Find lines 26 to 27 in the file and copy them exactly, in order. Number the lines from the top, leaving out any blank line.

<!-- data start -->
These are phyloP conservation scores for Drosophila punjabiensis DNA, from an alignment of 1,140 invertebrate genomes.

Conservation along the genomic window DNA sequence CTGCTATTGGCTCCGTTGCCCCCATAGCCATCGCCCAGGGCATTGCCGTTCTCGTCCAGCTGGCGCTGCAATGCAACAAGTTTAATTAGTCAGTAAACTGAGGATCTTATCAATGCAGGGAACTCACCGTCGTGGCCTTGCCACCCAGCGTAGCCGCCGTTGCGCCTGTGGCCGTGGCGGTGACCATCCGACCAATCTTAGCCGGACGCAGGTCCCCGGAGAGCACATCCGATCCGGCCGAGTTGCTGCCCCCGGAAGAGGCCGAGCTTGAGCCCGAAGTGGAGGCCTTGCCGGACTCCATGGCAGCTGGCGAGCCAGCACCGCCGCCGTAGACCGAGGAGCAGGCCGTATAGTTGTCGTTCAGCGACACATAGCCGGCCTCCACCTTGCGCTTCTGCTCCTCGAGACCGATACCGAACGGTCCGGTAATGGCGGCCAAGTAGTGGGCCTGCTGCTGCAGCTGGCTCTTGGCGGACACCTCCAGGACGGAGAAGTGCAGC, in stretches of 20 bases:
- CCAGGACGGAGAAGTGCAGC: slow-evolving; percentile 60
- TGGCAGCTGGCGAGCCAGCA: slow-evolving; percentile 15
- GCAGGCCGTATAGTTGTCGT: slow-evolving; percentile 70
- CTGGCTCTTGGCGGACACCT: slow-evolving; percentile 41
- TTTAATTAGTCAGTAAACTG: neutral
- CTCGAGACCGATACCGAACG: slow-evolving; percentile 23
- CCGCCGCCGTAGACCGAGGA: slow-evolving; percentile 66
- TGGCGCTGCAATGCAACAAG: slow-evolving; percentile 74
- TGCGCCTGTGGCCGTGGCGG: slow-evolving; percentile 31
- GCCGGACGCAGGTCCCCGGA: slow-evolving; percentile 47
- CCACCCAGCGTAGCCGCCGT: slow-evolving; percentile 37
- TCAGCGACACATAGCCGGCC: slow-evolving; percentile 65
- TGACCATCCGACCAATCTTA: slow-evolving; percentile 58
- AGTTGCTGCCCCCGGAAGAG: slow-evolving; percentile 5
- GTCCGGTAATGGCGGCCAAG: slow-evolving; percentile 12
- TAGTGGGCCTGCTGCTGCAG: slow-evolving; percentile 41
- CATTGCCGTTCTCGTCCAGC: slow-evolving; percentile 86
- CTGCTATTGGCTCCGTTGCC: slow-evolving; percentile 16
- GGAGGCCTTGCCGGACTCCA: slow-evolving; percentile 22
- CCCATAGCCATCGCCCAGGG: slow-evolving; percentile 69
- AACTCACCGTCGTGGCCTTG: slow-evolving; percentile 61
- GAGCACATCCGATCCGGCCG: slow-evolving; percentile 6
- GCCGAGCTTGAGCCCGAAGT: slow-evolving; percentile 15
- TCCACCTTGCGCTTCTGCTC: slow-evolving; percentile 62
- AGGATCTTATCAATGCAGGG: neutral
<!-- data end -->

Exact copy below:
- TCCACCTTGCGCTTCTGCTC: slow-evolving; percentile 62
- AGGATCTTATCAATGCAGGG: neutral